Level 4 completely changed the map texture, transitioning from something that looked like "sewers" to something that looked more like a planned dungeon. Switches on the wall were replaced with cute little grotesques whose arms could be manipulated up and down.
The entire place was crawling with giant spiders, and I had to carve through dozens of webs to make progress through the level. I reached the level right about the same time that commenters started warning me about the horrors of Level 4. Given that, I was expecting much more difficulty than I actually encountered.
Just as I arrived on the level, I met a wounded dwarf fighter named Taghor. He related that his king had been wounded, and his prince kidnapped, in a battle against some Drow. He wanted to join me to search for his prince and said that his people should be on the level below. It was a welcome addition to the game--simultaneously an NPC, a side quest, and a hint at perhaps more complex encounters to come. Since I didn't need any melee fighters up front, I stuck a sling in his hands and kept him in the rear.
|Not much of a roleplaying choice, but more than you typically get in a DM-style game.|
It was nice to have someone to bear equipment, because I was nearly running out of space. So far, I've been loathe to throw anything away, so I've been lugging around extra axes, maces, daggers, suits of leather armor, shields, and other items. Part of the reason is that after encountering a puzzle on Level 2 in which I had to sacrifice a bunch of daggers, I'm paranoid that some random slot is suddenly going to want, say, a mace. Also, since I know there are NPCs in the game, I thought maybe there might be somewhere to sell some of this stuff, or otherwise get some use out of it.
There's really no consequence to carrying it around. The game has no encumbrance system and items don't have weight. You can fill up each character's 14 slots whatever you feel like carrying. Only when I run completely out of room will it make sense to discard things.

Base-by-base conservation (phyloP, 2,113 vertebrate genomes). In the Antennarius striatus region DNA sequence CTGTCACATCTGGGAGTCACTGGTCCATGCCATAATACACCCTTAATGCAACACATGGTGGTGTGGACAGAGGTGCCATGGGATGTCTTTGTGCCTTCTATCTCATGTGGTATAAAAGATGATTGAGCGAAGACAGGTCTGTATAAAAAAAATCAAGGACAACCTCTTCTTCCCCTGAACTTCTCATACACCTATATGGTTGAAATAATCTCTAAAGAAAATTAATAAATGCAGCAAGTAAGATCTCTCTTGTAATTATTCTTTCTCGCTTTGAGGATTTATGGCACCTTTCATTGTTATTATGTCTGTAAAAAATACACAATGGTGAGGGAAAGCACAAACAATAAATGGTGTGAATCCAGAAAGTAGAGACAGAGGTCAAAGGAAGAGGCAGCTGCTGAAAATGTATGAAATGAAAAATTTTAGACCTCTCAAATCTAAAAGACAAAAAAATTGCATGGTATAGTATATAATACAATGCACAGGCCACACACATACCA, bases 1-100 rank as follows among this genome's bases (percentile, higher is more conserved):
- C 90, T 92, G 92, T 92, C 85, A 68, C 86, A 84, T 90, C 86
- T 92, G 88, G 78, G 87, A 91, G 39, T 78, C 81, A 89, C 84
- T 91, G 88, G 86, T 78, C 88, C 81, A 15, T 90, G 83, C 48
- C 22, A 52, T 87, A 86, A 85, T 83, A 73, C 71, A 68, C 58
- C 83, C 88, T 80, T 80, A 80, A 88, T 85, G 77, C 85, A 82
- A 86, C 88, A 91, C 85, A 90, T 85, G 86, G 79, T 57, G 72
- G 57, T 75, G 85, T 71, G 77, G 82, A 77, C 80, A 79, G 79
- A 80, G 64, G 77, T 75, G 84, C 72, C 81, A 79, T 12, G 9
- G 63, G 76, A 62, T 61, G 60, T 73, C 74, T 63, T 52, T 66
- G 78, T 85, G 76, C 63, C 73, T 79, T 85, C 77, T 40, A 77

|Starling's inventory is filling up. She's just put on a ring of uncertain use.|
I also have a bunch of mystery items that I found no use early levels, including a stone dagger and stone scepter (you can't use them as weapons), an extra silver key of the type needed to open doors on Level 3, and an extra green gem of the type needed to open some areas on Level 3. I've found two rings. One I can tell by the effects on armor class is a Ring of Protection; the other I can't determine the nature of. A medallion that I put on my mage is also mysterious.
For Levels 1-3, I'm pretty confident that all of the puzzles and encounters were self-contained, solvable entirely with items found on the same levels. Level 4 is the first level in which I'm leaving some squares annotated in yellow on my map (my symbol for places I have to return to). The first is a sign saying "Oracle of Knowledge" next to a slot in the wall. I was really hoping that putting unknown items in the slot would identify them, but it doesn't seem to do anything. I don't know what the slot wants. The second is a stone doorway surrounded by symbols, including an ankh, a medallion, a ring, and a gem. I was sure this would somehow involve the stone weapons I've been carrying, but nothing I tried to put in the associated slots seems to work.
|I'm also carrying some bones I found on the level, thanks to a hint from a commenter. I left one or two other sets on levels above me.|
I suspect that I need to solve these later, but if I'm wrong and they should have been solvable with items found on this level, I wouldn't mind a mild hint to that effect.
As usual, lots of miscellaneous observations:
- It took me a while to figure out how missile weapons work in the game. For thrown weapons like daggers and darts, you need to line them up in your belt pouch. After you throw one, it will automatically replace it with the next one. A neat trick for front-row fighters is to keep a missile weapon in the left hand and a shield in the first slot on the pouch. After you throw your weapon, you automatically equip the shield. For bows, you want to stock arrows in the quiver next to the character's head. Unlike Dungeon Master, you can have over a dozen arrows ready to shoot at one time, making rear characters useful throughout combat.